Such were the toils of Arsenal and Chelsea in their respective Champions League last 16 first-legs, the London pair will be thinking why they bothered scrapping in the group phase in the first place
While both AC Milan and Napoli all but disposed of their hopes in Europe's premier club competition, the Manchester pair of City and United, who had already suffered the embarrassment of being knocked out at the group stage, appear to be cruising through the Europa League.
Ironically, the lack of a genuine competitive force on a Thursday night is likely to be conducive to the duo's title challenge, while Arsenal and Chelsea, whose qualification represented a false dawn rather than a genuine cup run, are left to pick up the pieces after disastrous evenings in Italy.
Don't get me wrong, City and United would swap their position in an instant, with the defensive deficiencies of both Serie 'A' sides, as well as the lack of quality disputing the competition elsewhere, sure to have whetted the appetite of Sergio Aguero and Wayne Rooney.
But Arsene Wenger and Andre Villas-Boas' sides may reflect in the aftermath of their respective defeats, that while neither performance was up to the mark, neither squad were truly equipped to progress.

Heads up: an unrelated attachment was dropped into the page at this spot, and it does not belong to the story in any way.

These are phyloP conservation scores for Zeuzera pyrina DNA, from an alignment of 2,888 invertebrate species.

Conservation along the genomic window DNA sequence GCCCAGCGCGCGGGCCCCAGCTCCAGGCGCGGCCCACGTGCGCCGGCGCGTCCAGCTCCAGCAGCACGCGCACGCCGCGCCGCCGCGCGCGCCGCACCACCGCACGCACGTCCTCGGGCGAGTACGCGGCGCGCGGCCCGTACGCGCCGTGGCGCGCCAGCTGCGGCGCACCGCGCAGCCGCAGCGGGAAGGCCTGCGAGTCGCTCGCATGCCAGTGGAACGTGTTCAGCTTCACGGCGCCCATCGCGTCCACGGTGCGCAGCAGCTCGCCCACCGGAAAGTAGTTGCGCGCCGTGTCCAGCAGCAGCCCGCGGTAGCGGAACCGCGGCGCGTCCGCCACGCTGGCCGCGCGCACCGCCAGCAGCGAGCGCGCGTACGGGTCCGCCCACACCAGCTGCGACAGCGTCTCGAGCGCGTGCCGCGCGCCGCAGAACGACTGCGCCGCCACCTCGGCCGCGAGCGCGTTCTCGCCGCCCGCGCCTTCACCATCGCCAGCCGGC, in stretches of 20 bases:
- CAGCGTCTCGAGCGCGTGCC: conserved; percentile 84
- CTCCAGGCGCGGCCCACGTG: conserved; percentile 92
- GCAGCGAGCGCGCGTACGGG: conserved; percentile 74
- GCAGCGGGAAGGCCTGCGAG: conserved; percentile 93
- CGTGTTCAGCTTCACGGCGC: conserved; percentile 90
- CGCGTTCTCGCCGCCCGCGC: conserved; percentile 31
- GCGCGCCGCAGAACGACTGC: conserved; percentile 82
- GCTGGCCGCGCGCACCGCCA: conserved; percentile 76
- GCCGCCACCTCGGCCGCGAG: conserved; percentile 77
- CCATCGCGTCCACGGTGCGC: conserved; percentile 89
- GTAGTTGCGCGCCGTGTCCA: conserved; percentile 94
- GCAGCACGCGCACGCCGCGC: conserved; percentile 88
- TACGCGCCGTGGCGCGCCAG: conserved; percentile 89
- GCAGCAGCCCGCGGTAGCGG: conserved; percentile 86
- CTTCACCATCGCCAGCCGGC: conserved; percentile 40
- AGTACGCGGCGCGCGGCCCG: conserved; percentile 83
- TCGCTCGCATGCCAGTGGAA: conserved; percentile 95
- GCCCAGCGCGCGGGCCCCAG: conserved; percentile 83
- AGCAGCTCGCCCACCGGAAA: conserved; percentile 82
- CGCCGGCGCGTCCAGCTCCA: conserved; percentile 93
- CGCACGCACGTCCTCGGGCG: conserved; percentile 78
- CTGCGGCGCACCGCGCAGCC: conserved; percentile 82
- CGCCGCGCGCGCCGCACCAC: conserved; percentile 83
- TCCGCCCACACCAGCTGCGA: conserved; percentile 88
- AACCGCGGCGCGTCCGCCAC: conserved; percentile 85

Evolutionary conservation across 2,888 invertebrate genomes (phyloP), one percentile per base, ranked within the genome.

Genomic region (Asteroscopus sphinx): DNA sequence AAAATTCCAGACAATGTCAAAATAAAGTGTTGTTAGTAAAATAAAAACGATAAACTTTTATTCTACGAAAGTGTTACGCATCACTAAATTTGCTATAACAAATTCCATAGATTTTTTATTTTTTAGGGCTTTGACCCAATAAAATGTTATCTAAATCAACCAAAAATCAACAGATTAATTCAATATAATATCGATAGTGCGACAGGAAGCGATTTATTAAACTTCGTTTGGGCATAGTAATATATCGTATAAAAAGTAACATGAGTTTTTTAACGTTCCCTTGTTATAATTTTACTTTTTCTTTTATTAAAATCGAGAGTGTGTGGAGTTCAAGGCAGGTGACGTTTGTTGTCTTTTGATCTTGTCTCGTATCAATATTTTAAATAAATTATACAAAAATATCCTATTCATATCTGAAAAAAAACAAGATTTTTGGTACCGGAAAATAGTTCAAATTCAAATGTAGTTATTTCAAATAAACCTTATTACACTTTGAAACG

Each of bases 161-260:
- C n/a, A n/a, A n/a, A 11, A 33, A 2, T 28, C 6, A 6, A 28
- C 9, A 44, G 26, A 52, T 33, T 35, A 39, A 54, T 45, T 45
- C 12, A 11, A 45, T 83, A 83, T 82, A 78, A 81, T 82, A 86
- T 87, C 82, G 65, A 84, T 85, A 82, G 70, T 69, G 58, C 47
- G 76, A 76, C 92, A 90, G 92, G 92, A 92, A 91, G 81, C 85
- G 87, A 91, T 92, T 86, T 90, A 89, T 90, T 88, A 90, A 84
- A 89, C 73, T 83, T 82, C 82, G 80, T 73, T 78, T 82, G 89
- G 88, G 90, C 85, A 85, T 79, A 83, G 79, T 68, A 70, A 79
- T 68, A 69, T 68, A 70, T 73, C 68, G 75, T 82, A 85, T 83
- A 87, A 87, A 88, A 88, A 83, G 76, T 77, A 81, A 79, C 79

The Premier League's top two may feel similarly, not so much with the shortcomings of their personal, but rather with the chasm of experience in City's case, and the lack of defensive continuity in United's.
The English football fan has been treated to a plethora of success in the Champions League of late; seven clubs have reached the final in as many years, with three victories.
But this season is likely to be the first a English side hasn't reached the last-eight for 16 years, and while Switzerland, Russia and Cyprus may all have a representative, the footballing powerhouse that is England will be conspicuous by its absence.
It sparks debate as to whether this will signal a decline in our country's dominance on the continent, and for the time being any search for answers will be fruitless.
Granted, this season's showing has been someway short of what has often been expected of England's finest, but only when a succession of failures occur can we claim a decline.
With the repercussions of the financial play rule yet to be fully felt, it may be futile to predict whether the Premier League can earn a reprieve in the years to come, but the uncanny knack Sir Alex Ferguson has for returning all the more stronger, not to mention as he enters the twilight of his career, suggests United will be back.
Furthermore, failure in Europe, which could be swelled by a inability to finish top of the tree domestically, will surely spark more ins and outs at the Etihad Stadium.
The success of the smaller nations must give England's elite encouragement that significant progress can be made, even with Barcelona and Real Madrid's wall of dominance.
The troubles at two points of the compass in London might require more than a summer splurge to solve, and troubles against Norwich City and Swansea City suggests Liverpool are far from the finished article either.
But for the short-term, England's Champions League interest should be retained for years to come. Any depth of success is likely to be dictated by how quickly Wenger and Villas-Boas hit the reset button.